Tuesday, June 1, 2010
Read Tom Friedman's column on the Turkish-Israeli impasse
Tom Friedman wrote the most insightful column about this situation that I've seen so far. Because I'm on the West Coast, and given the way the NYtimes moderates comment threads, I usually have to post a comment before seeing any others. Hence this response:
I'm writing this before any comments have been posted. But I can tell you what you're going to see: hundreds of foaming-at-the-mouth denunciations of Israel as the reincarnated Third Reich, along with dozens of posts denouncing the spawn-o'-Satan Palestinians--and which staunchly defend anything Israel does.
What most of these posts will share is a failure to read Mr. Friedman's both knowledgeable and sensible assessment and recommendation: that both Israel and Turkey have painted themselves into a corner, and probably only America has a prayer of un-painting them.
After all, while Turkey falls far short of Western democratic standards, compared to the Muslim governments from Morocco to Pakistan, well, Turkey is Sweden.
Likewise, while Israel can act like a pit bull, it too is a democracy, and those are few and far between in that neighborhood.
And I'll add that anyone--anyone--who sees this as a black and white situation between Good guys and Bad guys is delusional. Such zealots have nothing to contribute to solving this extraordinarily difficult situation. They're the kind of "friend" of their side who's worse than an enemy.
Because face it: neither the Israelis nor the Palestinians are about to fold their tents and steal away into the night. Moreover, no solution will avoid real, heartwrenching pain for both sides.
It would help if everyone involved could have their memories wiped. History is not our friend in this situation. Historical claims and historical grievances are piled so high on both sides that it's nearly impossible to see over them.
And don't accuse me of moral equivalence. I don't claim that the opposing claims are equal--doing so is like trying to slice a pie for warring children--you'll never make the cut such that someone won't cry foul. I only claim that both sides have "grievance narratives" that are routinely invoked in every situation, and which preclude any actual solution.
It's like all those Balkan nations still obsessing over the Battle of Lepanto, or the Fall of Byzantium, or...
Israel is surrounded by hostile neighbors (Egypt's forbearance is mainly purchased by us). That's not a justification for all of Israel's actions. It is, however, a guarantee of Israel's intransigence unless America continues to have Israel's back.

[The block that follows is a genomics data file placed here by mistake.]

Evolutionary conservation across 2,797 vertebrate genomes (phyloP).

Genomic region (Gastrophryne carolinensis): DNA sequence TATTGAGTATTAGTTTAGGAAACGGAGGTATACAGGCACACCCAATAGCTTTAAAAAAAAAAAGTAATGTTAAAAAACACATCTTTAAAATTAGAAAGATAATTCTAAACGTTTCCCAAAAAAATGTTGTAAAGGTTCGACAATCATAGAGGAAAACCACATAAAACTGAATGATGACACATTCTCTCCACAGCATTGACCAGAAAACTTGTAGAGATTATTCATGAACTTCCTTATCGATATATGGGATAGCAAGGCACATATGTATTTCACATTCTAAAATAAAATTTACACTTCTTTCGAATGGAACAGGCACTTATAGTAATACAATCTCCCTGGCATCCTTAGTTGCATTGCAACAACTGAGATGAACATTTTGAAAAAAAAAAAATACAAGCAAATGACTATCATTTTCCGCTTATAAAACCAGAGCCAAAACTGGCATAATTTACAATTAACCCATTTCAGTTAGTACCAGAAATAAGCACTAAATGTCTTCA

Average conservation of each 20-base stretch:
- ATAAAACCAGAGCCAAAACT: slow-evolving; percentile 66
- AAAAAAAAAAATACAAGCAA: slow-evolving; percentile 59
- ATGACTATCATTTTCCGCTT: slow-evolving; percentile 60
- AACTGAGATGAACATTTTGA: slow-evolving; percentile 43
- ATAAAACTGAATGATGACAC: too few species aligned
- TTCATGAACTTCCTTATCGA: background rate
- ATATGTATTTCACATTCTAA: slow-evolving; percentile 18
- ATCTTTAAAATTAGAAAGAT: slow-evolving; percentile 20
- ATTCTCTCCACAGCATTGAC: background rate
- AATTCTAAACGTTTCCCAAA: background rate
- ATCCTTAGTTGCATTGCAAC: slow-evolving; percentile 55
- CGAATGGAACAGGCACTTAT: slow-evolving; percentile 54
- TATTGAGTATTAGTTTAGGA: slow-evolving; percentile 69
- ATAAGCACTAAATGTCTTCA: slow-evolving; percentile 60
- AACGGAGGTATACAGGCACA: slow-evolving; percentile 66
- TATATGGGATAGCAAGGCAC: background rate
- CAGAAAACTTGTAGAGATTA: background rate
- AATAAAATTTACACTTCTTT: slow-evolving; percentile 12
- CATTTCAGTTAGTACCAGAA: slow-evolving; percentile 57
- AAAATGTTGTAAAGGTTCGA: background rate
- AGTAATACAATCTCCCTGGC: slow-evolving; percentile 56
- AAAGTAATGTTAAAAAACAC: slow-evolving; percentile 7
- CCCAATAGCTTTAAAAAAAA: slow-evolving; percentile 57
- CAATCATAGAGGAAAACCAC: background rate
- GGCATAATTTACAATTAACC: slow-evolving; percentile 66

At the same time if America rolls over for Israel like Bush II did, that's a guarantee that the Arab states won't see America as an honest broker (or as close to that as we can be without sacrificing Israel).
So as I'm certain Mr. Friedman would agree, the most adroit diplomacy is called for on our part.
In this particular event, the following things are already clear:
1. No one posting a comment here really knows what happened on that ferry, unless they were physically on the ferry's deck AND can be trusted not to lie on behalf of their side.
Yet many will write narratives about what happened as if they had been there and were objective observers. This is the confidence of the zealot, who derives reality from his preconceived ideas, instead of vice-versa.
2. Israel had nothing to gain from killing people on the ferry. If the Israeli forces had had an inkling of what awaited them on the ferry, they would have gone to some kind of Plan B (using frogmen to destroy the ferry's propeller?), not through humanitarianism, but through simply understanding what was best for Israel. In my book, therefore, Israel is probably guilty of bad military planning, but not of murderous intent.
3. Hamas had a great deal to gain from people on their side dying on the ship at the hands of Israelis--one dead pregnant Turkish woman would be more valuable to their cause than a thousand poster-waving protesters.
Points 2 and 3 are instantiations of the principles of assymetrical warfare; they aren't unique to this situation. They're standard operating procedure.
4. It's in both Turkey's and Israel's best interests to defuse this situation, such as by both agreeing on humanitarian aid shipments to Gaza, with Turkey agreeing not to include proscribed items and to allow Israels to inspect the cargo and ship it by truck via an Israeli port, with Israel agreeing to let Turkish inspectors accompany the cargo into Gaza, to guarantee that the cargo reaches its intended recipients.
5. Hard liners in both Turkey and Israel want to keep this from happening, even at the cost of armed conflict.
I don't need to know exactly what happened on the ferry to know these things, and you don't either.
All I ask others is that they actually read Friedman's article before posting their own comment--and realize that the best interests of most Turks and Israelis dovetail in this situation, just as the interests of both Turkish and Israeli hardliners dovetail.
So the "enemy" is hardliners on both sides, and the "friend" is reasonable people on both sides.